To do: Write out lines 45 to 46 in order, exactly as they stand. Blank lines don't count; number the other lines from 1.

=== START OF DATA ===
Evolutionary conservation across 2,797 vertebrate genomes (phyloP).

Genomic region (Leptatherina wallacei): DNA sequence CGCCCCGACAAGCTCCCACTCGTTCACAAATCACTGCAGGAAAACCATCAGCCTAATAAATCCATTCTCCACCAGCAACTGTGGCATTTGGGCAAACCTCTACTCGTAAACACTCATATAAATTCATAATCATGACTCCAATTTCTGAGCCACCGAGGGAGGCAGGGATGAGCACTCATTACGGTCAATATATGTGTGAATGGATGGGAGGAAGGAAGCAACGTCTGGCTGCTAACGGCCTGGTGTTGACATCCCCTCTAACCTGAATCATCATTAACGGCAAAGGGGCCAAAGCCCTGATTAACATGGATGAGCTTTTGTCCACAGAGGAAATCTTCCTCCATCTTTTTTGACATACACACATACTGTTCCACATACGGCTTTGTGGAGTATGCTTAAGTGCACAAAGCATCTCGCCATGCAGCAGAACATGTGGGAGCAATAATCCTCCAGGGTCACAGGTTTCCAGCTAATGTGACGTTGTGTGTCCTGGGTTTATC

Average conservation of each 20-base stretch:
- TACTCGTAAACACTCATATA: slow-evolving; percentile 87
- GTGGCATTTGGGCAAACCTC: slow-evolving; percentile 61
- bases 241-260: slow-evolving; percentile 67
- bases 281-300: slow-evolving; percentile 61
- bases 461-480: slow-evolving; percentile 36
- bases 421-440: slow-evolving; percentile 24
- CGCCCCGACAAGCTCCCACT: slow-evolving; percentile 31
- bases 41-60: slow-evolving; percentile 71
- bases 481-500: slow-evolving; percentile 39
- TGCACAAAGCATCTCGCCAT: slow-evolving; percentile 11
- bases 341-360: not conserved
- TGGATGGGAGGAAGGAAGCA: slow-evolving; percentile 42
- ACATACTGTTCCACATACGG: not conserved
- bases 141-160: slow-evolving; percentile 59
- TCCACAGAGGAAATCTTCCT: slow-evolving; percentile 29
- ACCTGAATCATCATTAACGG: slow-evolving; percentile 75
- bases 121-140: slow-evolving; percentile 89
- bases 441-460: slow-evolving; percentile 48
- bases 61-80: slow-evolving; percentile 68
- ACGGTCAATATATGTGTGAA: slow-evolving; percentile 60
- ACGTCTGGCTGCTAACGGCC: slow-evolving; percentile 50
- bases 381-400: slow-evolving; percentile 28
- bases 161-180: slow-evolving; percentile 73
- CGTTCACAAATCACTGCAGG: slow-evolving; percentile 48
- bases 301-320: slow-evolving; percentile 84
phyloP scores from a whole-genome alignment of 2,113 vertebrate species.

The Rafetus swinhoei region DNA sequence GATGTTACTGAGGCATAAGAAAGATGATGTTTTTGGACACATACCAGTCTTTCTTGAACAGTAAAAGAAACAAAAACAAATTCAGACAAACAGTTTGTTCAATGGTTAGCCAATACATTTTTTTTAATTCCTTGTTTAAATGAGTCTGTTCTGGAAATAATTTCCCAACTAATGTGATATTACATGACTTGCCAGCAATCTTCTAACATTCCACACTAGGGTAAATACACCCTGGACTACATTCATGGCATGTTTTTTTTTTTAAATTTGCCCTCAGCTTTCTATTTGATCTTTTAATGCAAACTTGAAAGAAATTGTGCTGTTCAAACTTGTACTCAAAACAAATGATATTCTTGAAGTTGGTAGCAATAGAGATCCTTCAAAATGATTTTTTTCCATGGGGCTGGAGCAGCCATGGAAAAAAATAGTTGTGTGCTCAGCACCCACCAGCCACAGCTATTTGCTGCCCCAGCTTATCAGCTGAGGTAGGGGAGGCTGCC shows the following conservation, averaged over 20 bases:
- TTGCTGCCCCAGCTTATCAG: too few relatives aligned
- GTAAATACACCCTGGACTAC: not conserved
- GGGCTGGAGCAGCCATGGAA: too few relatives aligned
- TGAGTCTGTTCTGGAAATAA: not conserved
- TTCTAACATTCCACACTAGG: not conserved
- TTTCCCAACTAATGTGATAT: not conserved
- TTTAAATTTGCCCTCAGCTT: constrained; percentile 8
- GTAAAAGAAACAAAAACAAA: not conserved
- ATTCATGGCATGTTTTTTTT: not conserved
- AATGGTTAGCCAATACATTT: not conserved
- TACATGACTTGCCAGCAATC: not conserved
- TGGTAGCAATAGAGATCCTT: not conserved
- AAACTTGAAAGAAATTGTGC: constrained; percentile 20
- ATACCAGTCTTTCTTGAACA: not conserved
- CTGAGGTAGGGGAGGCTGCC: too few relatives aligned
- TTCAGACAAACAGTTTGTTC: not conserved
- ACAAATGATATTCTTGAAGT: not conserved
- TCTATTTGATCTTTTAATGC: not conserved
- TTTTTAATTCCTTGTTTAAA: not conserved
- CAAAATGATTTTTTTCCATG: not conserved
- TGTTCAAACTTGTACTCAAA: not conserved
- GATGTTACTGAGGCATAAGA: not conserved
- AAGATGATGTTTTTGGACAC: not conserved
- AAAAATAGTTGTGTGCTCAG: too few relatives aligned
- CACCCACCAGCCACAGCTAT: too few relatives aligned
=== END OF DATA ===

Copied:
- CTGAGGTAGGGGAGGCTGCC: too few relatives aligned
- TTCAGACAAACAGTTTGTTC: not conserved